- Cognitive Impulsivity – This type involves the inability to think straight or focus on a task. People with this type of impulsive personality trait tend to make rash decisions, act without thinking, or be forgetful, which can cause problems in the future.
- Sensory Impulsivity – This is when an individual has a hard time processing information. They are easily distracted and have a hard time filtering out irrelevant information.
Impulsive decisions or actions do not only result in problems for the individual but also for the people around them. Some people with impulsivity struggles tend to be more prone to accidents, developing addictions, or having problems with the law.
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Impulsive Buying: The Blissful Feeling Of Checking Out
I can attest to the extreme joy some people with ADHD feel when buying something they like but might not need afterward. 😅 I can relate to the satisfaction they feel when they add something to cart immediately after seeing it and paying for it without realizing that there's no guarantee that they will use it. 😉
Sometimes when I prepare a list of things to buy for grocery shopping, 📝 I would impulsively buy something that I want but don't need. And this happens more often than not. It has already become a problem, so I have to be careful every time I go out shopping. 🛍️ And let’s not mention the amount of money I spent on my old hobbies that I am no longer interested in.
It is easy for many people to justify impulsive buying with the "I deserve it" excuse. And some people with ADHD often cling to whatever urges they have, especially when they can reason out their emotions well. The temporary feeling that we experience when we buy something that isn't needed is most likely attributed to the release of dopamine, the neurotransmitter responsible for feelings of pleasure and reward.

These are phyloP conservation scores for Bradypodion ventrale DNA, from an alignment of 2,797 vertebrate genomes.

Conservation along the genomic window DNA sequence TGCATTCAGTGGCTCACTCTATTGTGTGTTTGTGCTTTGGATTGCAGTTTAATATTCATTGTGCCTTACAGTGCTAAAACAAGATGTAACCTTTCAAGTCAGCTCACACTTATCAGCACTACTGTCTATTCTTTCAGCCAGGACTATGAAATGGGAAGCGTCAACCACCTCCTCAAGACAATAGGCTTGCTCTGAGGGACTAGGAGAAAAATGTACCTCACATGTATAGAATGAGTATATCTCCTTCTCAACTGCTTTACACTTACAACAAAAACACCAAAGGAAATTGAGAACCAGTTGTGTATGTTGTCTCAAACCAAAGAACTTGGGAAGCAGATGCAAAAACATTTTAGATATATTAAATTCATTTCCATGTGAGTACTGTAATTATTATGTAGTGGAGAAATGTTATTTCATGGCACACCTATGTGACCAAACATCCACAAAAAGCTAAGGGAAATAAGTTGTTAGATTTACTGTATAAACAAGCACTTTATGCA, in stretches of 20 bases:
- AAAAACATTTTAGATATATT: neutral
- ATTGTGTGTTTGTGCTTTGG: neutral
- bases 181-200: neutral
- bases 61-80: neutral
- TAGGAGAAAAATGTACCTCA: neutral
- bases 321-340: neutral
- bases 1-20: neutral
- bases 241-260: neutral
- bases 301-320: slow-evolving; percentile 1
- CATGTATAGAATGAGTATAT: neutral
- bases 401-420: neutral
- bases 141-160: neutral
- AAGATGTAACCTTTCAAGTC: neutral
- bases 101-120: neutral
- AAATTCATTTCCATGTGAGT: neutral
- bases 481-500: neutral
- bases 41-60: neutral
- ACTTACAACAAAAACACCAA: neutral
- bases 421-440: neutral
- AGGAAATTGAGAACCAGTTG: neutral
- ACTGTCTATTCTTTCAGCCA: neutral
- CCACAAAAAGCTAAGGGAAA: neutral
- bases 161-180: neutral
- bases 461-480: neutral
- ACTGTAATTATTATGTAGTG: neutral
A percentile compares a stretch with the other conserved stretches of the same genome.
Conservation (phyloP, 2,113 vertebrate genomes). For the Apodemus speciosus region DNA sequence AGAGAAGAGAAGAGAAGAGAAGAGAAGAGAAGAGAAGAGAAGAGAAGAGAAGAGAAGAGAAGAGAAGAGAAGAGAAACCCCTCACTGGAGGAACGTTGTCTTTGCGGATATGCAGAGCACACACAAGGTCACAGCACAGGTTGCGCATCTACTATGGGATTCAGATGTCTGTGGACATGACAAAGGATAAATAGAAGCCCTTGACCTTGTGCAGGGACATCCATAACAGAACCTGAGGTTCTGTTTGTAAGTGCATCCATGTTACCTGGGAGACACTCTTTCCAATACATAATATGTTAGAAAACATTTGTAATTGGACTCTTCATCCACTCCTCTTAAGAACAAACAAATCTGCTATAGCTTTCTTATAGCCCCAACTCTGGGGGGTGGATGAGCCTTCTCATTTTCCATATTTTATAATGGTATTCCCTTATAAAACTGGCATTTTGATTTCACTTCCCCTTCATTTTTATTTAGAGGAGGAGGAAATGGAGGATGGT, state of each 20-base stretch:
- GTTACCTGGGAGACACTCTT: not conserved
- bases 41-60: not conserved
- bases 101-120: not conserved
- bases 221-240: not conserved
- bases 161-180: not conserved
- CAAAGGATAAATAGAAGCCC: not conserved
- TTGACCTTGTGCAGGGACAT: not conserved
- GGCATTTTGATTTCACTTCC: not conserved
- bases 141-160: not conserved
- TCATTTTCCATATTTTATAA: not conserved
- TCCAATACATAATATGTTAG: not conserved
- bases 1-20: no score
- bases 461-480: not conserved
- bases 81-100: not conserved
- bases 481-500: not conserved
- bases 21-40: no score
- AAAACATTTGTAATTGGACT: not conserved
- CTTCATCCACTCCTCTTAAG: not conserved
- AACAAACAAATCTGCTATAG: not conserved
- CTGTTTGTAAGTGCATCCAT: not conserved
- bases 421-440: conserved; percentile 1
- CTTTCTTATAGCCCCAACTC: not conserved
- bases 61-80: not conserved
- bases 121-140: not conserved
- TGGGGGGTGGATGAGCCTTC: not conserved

Impulsive Talking: Making Comments That Are Uncalled For
When having a conversation, some people with ADHD sometimes aren't able to properly filter the words that come out of their mouths and blurt them out. They sometimes can't hold back what they think or feel about a situation, especially if it's something that makes them laugh or gets their adrenaline running.
Another reason why we often interrupt conversations is that we tend to get excited about a topic, to the point that we can't help but share our thoughts about it. It's as if we're trying to grab the other person's attention so they would listen to us talk. Sometimes, we want to express our thoughts immediately because we might forget about them afterward. We may say things without even realizing that there are people around us who might not like to listen.
An ADHD brain processes information so fast that sometimes, we don't even let others finish what they are saying, which can be annoying. 😭 The words fly out of our mouths, and we don't realize who will be affected by them.
Impulsive Decision: Getting Thrilled At First, Then Scared Afterwards